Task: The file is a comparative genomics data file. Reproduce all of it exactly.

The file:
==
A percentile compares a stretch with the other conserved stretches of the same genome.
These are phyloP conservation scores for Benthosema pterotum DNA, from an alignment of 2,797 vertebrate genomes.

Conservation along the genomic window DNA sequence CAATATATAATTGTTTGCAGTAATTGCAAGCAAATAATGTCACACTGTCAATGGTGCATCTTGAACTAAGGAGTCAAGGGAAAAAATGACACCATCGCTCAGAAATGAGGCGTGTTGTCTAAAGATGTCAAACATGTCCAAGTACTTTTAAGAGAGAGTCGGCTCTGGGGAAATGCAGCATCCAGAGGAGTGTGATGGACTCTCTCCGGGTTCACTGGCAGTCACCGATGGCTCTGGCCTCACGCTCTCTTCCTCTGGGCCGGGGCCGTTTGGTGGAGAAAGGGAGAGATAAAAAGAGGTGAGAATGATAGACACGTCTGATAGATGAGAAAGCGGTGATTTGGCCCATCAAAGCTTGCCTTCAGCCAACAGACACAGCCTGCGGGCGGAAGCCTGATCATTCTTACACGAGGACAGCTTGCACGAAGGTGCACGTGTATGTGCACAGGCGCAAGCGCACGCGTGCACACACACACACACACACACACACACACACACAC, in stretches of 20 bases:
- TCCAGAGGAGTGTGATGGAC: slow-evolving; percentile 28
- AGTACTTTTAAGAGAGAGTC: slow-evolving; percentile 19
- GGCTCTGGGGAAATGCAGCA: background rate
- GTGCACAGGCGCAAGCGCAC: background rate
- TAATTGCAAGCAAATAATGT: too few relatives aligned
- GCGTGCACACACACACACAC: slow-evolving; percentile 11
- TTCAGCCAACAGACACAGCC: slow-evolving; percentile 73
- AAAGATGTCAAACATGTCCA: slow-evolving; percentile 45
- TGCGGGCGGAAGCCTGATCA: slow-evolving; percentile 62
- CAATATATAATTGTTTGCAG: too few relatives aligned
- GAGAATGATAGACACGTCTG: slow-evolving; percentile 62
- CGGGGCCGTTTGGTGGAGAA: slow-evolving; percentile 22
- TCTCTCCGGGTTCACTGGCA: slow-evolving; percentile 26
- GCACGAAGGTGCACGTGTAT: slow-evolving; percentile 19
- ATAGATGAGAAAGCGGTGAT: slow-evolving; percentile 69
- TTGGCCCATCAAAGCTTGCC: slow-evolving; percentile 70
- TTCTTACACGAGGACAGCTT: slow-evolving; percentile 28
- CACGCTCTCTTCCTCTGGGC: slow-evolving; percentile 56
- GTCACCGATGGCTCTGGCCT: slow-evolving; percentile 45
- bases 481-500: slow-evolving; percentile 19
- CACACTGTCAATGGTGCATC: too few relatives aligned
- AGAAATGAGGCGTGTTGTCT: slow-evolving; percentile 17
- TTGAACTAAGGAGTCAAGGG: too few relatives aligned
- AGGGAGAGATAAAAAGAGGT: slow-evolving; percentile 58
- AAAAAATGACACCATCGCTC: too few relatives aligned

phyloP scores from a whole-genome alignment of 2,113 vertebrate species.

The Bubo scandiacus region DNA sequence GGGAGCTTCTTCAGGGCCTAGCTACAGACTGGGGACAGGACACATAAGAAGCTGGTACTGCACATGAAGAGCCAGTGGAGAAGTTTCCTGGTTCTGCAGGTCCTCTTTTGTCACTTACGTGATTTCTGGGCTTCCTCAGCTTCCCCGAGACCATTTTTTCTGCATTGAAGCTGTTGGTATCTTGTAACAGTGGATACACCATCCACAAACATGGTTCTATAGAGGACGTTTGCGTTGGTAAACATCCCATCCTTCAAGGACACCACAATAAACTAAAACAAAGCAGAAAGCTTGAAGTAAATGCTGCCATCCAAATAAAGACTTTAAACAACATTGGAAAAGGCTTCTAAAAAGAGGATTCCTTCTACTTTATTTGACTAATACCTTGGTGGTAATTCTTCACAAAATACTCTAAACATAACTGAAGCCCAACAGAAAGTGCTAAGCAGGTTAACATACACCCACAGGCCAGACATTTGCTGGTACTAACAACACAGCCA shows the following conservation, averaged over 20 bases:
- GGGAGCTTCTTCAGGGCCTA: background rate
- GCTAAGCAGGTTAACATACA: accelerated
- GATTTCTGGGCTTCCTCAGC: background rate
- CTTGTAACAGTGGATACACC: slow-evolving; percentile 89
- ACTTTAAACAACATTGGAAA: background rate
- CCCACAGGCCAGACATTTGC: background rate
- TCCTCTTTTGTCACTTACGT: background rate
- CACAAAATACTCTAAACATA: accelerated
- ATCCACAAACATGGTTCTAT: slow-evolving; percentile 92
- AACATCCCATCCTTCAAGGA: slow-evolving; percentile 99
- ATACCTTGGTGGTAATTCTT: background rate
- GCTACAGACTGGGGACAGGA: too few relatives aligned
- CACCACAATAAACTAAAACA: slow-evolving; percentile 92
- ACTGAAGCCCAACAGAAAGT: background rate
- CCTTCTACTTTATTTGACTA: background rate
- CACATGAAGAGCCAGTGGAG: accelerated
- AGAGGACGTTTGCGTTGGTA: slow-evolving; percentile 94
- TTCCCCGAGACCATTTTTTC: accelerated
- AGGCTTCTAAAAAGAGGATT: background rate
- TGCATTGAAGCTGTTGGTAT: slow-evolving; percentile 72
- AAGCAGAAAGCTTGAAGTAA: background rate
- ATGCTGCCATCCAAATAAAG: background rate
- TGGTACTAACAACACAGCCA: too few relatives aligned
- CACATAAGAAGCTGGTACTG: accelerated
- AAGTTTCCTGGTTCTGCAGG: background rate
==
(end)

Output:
A percentile compares a stretch with the other conserved stretches of the same genome.
These are phyloP conservation scores for Benthosema pterotum DNA, from an alignment of 2,797 vertebrate genomes.

Conservation along the genomic window DNA sequence CAATATATAATTGTTTGCAGTAATTGCAAGCAAATAATGTCACACTGTCAATGGTGCATCTTGAACTAAGGAGTCAAGGGAAAAAATGACACCATCGCTCAGAAATGAGGCGTGTTGTCTAAAGATGTCAAACATGTCCAAGTACTTTTAAGAGAGAGTCGGCTCTGGGGAAATGCAGCATCCAGAGGAGTGTGATGGACTCTCTCCGGGTTCACTGGCAGTCACCGATGGCTCTGGCCTCACGCTCTCTTCCTCTGGGCCGGGGCCGTTTGGTGGAGAAAGGGAGAGATAAAAAGAGGTGAGAATGATAGACACGTCTGATAGATGAGAAAGCGGTGATTTGGCCCATCAAAGCTTGCCTTCAGCCAACAGACACAGCCTGCGGGCGGAAGCCTGATCATTCTTACACGAGGACAGCTTGCACGAAGGTGCACGTGTATGTGCACAGGCGCAAGCGCACGCGTGCACACACACACACACACACACACACACACACACAC, in stretches of 20 bases:
- TCCAGAGGAGTGTGATGGAC: slow-evolving; percentile 28
- AGTACTTTTAAGAGAGAGTC: slow-evolving; percentile 19
- GGCTCTGGGGAAATGCAGCA: background rate
- GTGCACAGGCGCAAGCGCAC: background rate
- TAATTGCAAGCAAATAATGT: too few relatives aligned
- GCGTGCACACACACACACAC: slow-evolving; percentile 11
- TTCAGCCAACAGACACAGCC: slow-evolving; percentile 73
- AAAGATGTCAAACATGTCCA: slow-evolving; percentile 45
- TGCGGGCGGAAGCCTGATCA: slow-evolving; percentile 62
- CAATATATAATTGTTTGCAG: too few relatives aligned
- GAGAATGATAGACACGTCTG: slow-evolving; percentile 62
- CGGGGCCGTTTGGTGGAGAA: slow-evolving; percentile 22
- TCTCTCCGGGTTCACTGGCA: slow-evolving; percentile 26
- GCACGAAGGTGCACGTGTAT: slow-evolving; percentile 19
- ATAGATGAGAAAGCGGTGAT: slow-evolving; percentile 69
- TTGGCCCATCAAAGCTTGCC: slow-evolving; percentile 70
- TTCTTACACGAGGACAGCTT: slow-evolving; percentile 28
- CACGCTCTCTTCCTCTGGGC: slow-evolving; percentile 56
- GTCACCGATGGCTCTGGCCT: slow-evolving; percentile 45
- bases 481-500: slow-evolving; percentile 19
- CACACTGTCAATGGTGCATC: too few relatives aligned
- AGAAATGAGGCGTGTTGTCT: slow-evolving; percentile 17
- TTGAACTAAGGAGTCAAGGG: too few relatives aligned
- AGGGAGAGATAAAAAGAGGT: slow-evolving; percentile 58
- AAAAAATGACACCATCGCTC: too few relatives aligned

phyloP scores from a whole-genome alignment of 2,113 vertebrate species.

The Bubo scandiacus region DNA sequence GGGAGCTTCTTCAGGGCCTAGCTACAGACTGGGGACAGGACACATAAGAAGCTGGTACTGCACATGAAGAGCCAGTGGAGAAGTTTCCTGGTTCTGCAGGTCCTCTTTTGTCACTTACGTGATTTCTGGGCTTCCTCAGCTTCCCCGAGACCATTTTTTCTGCATTGAAGCTGTTGGTATCTTGTAACAGTGGATACACCATCCACAAACATGGTTCTATAGAGGACGTTTGCGTTGGTAAACATCCCATCCTTCAAGGACACCACAATAAACTAAAACAAAGCAGAAAGCTTGAAGTAAATGCTGCCATCCAAATAAAGACTTTAAACAACATTGGAAAAGGCTTCTAAAAAGAGGATTCCTTCTACTTTATTTGACTAATACCTTGGTGGTAATTCTTCACAAAATACTCTAAACATAACTGAAGCCCAACAGAAAGTGCTAAGCAGGTTAACATACACCCACAGGCCAGACATTTGCTGGTACTAACAACACAGCCA shows the following conservation, averaged over 20 bases:
- GGGAGCTTCTTCAGGGCCTA: background rate
- GCTAAGCAGGTTAACATACA: accelerated
- GATTTCTGGGCTTCCTCAGC: background rate
- CTTGTAACAGTGGATACACC: slow-evolving; percentile 89
- ACTTTAAACAACATTGGAAA: background rate
- CCCACAGGCCAGACATTTGC: background rate
- TCCTCTTTTGTCACTTACGT: background rate
- CACAAAATACTCTAAACATA: accelerated
- ATCCACAAACATGGTTCTAT: slow-evolving; percentile 92
- AACATCCCATCCTTCAAGGA: slow-evolving; percentile 99
- ATACCTTGGTGGTAATTCTT: background rate
- GCTACAGACTGGGGACAGGA: too few relatives aligned
- CACCACAATAAACTAAAACA: slow-evolving; percentile 92
- ACTGAAGCCCAACAGAAAGT: background rate
- CCTTCTACTTTATTTGACTA: background rate
- CACATGAAGAGCCAGTGGAG: accelerated
- AGAGGACGTTTGCGTTGGTA: slow-evolving; percentile 94
- TTCCCCGAGACCATTTTTTC: accelerated
- AGGCTTCTAAAAAGAGGATT: background rate
- TGCATTGAAGCTGTTGGTAT: slow-evolving; percentile 72
- AAGCAGAAAGCTTGAAGTAA: background rate
- ATGCTGCCATCCAAATAAAG: background rate
- TGGTACTAACAACACAGCCA: too few relatives aligned
- CACATAAGAAGCTGGTACTG: accelerated
- AAGTTTCCTGGTTCTGCAGG: background rate